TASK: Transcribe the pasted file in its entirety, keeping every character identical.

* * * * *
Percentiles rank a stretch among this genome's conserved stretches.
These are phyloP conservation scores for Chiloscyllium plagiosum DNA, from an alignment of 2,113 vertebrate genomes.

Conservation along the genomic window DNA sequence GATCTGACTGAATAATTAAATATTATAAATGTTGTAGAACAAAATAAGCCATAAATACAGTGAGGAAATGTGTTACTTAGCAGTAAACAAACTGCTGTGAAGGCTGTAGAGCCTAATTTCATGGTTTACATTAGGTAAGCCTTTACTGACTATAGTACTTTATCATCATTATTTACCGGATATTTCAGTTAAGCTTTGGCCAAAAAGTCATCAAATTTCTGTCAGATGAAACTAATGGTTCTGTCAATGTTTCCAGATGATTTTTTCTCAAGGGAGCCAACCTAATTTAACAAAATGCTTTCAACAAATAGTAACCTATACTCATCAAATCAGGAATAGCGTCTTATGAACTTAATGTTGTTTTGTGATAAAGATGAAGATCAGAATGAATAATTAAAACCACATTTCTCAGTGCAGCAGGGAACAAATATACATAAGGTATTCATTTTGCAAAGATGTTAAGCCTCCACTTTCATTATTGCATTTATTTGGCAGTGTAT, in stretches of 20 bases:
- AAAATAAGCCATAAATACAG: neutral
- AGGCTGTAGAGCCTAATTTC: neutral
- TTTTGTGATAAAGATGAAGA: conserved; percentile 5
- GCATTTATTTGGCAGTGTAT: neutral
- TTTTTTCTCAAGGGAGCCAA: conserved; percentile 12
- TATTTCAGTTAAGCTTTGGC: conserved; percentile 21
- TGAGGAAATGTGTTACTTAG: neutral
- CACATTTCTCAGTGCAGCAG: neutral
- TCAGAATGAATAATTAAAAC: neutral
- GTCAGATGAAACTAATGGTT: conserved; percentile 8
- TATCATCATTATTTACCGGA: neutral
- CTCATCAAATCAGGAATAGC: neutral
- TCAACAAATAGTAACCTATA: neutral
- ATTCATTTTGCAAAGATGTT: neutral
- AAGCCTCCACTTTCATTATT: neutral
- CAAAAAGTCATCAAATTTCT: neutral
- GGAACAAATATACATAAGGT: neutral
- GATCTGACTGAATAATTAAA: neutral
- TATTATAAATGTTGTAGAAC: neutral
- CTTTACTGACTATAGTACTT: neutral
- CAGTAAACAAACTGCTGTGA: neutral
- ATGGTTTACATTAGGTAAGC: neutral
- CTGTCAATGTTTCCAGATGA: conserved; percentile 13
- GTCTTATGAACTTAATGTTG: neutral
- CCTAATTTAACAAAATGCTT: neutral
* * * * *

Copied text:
Percentiles rank a stretch among this genome's conserved stretches.
These are phyloP conservation scores for Chiloscyllium plagiosum DNA, from an alignment of 2,113 vertebrate genomes.

Conservation along the genomic window DNA sequence GATCTGACTGAATAATTAAATATTATAAATGTTGTAGAACAAAATAAGCCATAAATACAGTGAGGAAATGTGTTACTTAGCAGTAAACAAACTGCTGTGAAGGCTGTAGAGCCTAATTTCATGGTTTACATTAGGTAAGCCTTTACTGACTATAGTACTTTATCATCATTATTTACCGGATATTTCAGTTAAGCTTTGGCCAAAAAGTCATCAAATTTCTGTCAGATGAAACTAATGGTTCTGTCAATGTTTCCAGATGATTTTTTCTCAAGGGAGCCAACCTAATTTAACAAAATGCTTTCAACAAATAGTAACCTATACTCATCAAATCAGGAATAGCGTCTTATGAACTTAATGTTGTTTTGTGATAAAGATGAAGATCAGAATGAATAATTAAAACCACATTTCTCAGTGCAGCAGGGAACAAATATACATAAGGTATTCATTTTGCAAAGATGTTAAGCCTCCACTTTCATTATTGCATTTATTTGGCAGTGTAT, in stretches of 20 bases:
- AAAATAAGCCATAAATACAG: neutral
- AGGCTGTAGAGCCTAATTTC: neutral
- TTTTGTGATAAAGATGAAGA: conserved; percentile 5
- GCATTTATTTGGCAGTGTAT: neutral
- TTTTTTCTCAAGGGAGCCAA: conserved; percentile 12
- TATTTCAGTTAAGCTTTGGC: conserved; percentile 21
- TGAGGAAATGTGTTACTTAG: neutral
- CACATTTCTCAGTGCAGCAG: neutral
- TCAGAATGAATAATTAAAAC: neutral
- GTCAGATGAAACTAATGGTT: conserved; percentile 8
- TATCATCATTATTTACCGGA: neutral
- CTCATCAAATCAGGAATAGC: neutral
- TCAACAAATAGTAACCTATA: neutral
- ATTCATTTTGCAAAGATGTT: neutral
- AAGCCTCCACTTTCATTATT: neutral
- CAAAAAGTCATCAAATTTCT: neutral
- GGAACAAATATACATAAGGT: neutral
- GATCTGACTGAATAATTAAA: neutral
- TATTATAAATGTTGTAGAAC: neutral
- CTTTACTGACTATAGTACTT: neutral
- CAGTAAACAAACTGCTGTGA: neutral
- ATGGTTTACATTAGGTAAGC: neutral
- CTGTCAATGTTTCCAGATGA: conserved; percentile 13
- GTCTTATGAACTTAATGTTG: neutral
- CCTAATTTAACAAAATGCTT: neutral